The ideal posture when standing is to have weight evenly spread – the neck should be straight with no tilt, the hips level, and the pelvis neutral (this means not tilting forward or backwards). The knees should be straight or alternatively, one knee straight, the other slightly bent. It can help to check your posture regularly in the mirror or get others to check it for you. Imagine yourself as a puppet with a string attached to the top of your head pulling you straight. The important thing to remember is not to overcompensate – if you lean slightly to one side, try to aim for this neutral posture – but don’t go further the other way!

When sitting, it’s easier to centre yourself correctly – the key is to allow the chair to take your weight evenly, which a normal char will. Try to sit back in a chair with your weight on your buttocks and thighs and your back straight. Try not to sit forward on the edge of your seat and keep the pelvis neutral (not tilting forward or backwards). Try to select a chair that allows your knees to be bent at roughly a 90 – 75 degree angle when sitting so that your knees are level with, or slightly lower than your hips. Keep feet flat on the floor and shoulder-width apart. Try not to sit for too long at any one time. It is best to move every 30 minutes to avoid getting stiff, whether you have Scoliosis or not!  Low soft sofas, chairs without arms, chairs that are too low or too high, bucket chairs and deep chairs can all be especially uncomfortable for those with Scoliosis.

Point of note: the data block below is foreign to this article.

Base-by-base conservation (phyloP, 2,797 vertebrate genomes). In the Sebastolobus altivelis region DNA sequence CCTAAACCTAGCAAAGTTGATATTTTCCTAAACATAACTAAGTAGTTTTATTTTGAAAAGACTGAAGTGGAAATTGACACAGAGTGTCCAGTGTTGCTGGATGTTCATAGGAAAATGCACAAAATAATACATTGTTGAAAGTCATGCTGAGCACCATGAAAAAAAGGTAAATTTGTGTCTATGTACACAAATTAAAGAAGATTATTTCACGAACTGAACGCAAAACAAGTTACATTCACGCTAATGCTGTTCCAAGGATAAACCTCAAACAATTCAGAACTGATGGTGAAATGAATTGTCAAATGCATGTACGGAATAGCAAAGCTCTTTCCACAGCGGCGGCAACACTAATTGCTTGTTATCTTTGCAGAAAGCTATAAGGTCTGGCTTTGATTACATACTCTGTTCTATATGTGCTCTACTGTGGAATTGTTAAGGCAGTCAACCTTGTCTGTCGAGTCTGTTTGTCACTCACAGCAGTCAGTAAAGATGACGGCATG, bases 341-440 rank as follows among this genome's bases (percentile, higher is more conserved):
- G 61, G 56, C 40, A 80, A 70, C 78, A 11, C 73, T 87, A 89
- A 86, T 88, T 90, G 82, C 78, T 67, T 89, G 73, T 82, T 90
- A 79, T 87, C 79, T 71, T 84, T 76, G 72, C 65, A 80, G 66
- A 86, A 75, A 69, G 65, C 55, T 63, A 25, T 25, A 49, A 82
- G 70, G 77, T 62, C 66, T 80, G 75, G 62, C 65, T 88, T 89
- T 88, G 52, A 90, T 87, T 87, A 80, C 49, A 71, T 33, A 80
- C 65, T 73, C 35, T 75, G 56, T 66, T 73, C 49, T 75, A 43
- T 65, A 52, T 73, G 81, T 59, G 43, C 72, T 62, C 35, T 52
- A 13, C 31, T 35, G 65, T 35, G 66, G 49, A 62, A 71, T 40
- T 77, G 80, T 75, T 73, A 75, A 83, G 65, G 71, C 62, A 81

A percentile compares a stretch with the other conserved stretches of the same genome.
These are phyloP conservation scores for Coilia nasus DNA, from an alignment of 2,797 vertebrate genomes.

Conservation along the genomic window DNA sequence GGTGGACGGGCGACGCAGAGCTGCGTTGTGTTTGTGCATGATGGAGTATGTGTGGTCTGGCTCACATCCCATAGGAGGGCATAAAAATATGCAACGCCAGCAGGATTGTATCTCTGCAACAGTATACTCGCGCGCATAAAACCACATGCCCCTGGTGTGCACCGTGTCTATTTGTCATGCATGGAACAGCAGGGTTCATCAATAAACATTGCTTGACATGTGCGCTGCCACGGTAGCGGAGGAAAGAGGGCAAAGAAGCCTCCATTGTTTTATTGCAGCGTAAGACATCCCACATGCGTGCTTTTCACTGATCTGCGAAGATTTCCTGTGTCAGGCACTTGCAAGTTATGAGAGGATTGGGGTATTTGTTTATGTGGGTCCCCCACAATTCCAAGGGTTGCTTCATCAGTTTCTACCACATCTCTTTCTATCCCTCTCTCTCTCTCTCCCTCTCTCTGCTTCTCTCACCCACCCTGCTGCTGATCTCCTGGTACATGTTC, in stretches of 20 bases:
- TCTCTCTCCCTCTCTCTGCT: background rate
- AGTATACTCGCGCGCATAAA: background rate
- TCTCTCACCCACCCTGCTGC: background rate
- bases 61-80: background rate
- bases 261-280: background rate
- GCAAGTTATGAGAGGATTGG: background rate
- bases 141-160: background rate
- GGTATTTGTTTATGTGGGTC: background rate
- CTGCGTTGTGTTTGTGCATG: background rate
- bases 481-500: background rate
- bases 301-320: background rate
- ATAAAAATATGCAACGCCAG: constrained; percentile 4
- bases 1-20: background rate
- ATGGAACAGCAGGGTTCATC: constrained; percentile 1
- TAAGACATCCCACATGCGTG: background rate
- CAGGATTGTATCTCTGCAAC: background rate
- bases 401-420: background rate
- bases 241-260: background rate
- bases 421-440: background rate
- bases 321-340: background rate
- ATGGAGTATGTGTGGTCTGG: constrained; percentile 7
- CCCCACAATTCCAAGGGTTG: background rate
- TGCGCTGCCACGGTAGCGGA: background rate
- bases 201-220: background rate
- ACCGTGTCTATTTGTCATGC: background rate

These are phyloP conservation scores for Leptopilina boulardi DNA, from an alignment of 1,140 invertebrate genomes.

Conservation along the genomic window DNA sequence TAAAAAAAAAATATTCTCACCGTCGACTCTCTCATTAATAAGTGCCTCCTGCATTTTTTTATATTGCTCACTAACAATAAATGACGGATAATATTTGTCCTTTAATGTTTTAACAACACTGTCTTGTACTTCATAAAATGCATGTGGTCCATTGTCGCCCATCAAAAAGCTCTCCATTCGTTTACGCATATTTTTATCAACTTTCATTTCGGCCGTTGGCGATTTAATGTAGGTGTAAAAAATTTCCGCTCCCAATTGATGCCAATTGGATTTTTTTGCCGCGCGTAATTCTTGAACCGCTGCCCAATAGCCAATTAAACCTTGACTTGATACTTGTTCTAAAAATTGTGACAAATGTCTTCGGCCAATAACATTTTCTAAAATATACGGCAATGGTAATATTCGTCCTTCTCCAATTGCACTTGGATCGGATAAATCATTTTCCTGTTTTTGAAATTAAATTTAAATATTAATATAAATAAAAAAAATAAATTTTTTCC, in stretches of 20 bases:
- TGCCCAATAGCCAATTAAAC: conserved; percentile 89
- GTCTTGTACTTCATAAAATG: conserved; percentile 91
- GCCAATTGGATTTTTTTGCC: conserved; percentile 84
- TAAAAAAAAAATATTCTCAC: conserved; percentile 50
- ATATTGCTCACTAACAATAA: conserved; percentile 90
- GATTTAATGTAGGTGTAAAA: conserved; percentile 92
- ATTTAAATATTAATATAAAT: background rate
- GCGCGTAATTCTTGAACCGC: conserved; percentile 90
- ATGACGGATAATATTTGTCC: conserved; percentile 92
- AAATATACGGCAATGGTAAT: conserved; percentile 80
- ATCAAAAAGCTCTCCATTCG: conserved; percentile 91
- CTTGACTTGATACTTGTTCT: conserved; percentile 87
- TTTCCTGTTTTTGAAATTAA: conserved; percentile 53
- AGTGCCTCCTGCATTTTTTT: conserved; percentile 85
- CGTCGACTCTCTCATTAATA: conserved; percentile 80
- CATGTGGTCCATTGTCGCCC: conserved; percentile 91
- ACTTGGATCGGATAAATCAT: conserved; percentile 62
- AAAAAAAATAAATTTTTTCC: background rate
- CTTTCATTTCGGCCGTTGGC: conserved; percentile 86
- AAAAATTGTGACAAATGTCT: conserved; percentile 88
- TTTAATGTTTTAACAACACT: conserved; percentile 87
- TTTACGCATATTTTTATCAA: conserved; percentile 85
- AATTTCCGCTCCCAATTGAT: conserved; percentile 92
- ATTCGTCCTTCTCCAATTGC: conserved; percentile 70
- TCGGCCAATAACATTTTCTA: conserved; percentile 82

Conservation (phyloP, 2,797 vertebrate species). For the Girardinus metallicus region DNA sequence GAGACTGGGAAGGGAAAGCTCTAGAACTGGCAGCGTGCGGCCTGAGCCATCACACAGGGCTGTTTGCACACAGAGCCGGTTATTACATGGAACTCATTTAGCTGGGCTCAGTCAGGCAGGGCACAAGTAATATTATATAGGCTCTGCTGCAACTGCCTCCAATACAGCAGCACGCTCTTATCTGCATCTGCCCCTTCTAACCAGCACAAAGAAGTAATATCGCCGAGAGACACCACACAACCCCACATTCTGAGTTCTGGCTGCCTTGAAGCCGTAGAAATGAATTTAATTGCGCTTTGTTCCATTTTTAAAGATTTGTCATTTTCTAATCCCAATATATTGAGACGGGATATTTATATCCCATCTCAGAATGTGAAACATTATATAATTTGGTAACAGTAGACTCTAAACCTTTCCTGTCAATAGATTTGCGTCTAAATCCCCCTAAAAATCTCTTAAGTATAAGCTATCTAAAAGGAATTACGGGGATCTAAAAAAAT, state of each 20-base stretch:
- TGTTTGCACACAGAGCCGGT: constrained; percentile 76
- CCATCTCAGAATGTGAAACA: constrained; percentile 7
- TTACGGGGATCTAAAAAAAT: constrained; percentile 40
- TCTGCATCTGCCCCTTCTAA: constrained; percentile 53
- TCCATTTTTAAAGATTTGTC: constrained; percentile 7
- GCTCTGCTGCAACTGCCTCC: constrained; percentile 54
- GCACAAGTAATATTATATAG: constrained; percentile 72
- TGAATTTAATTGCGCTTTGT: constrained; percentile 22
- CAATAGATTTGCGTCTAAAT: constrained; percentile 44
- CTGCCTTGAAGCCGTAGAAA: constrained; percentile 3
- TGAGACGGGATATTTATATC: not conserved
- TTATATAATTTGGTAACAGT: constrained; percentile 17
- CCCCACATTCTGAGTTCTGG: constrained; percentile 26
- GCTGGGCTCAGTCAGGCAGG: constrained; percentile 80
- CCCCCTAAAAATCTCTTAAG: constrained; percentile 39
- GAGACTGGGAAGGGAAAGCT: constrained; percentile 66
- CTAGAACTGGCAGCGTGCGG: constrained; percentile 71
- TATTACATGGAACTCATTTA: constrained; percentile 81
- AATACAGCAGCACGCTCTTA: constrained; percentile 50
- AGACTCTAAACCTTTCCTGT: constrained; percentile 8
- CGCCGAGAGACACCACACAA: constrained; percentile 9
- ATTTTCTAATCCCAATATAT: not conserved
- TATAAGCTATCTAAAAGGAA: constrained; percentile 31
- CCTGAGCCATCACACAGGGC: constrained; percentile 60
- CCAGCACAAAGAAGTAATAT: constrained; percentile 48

Some patients find that lumbar (lower back) supports, cushions or memory foam can assist with any pain when sitting – for the most part these are safe to use, but t’s worth checking with your scoliosis practitioner if possible.



Exercise is an essential part of everyday health and may well also form part of your Scoliosis treatment – if you are using an exercise-based approach to Scoliosis you will be well aware of the importance of maintaining a balanced and symmetrical spine unless you are specifically performing a corrective exercise.

It’s easy for people with scoliosis to get sore, stiff or tired when using the gym or exercising due to the additional strain which the spine is already under. Similarly, it’s not always a good idea to perform stressful exercises after a scoliosis specific exercise session, as parts of your back will feel tired.

If you do want to perform any kind of weight-bearing exercise, be sure to discuss the best way to do this with your scoliosis practitioner – and always work within your limits, especially during treatment. Very often, low impact and symmetrical exercises, such as swimming are an excellent way to augment scoliosis treatment while keeping fit and with a very low risk of injury or strain.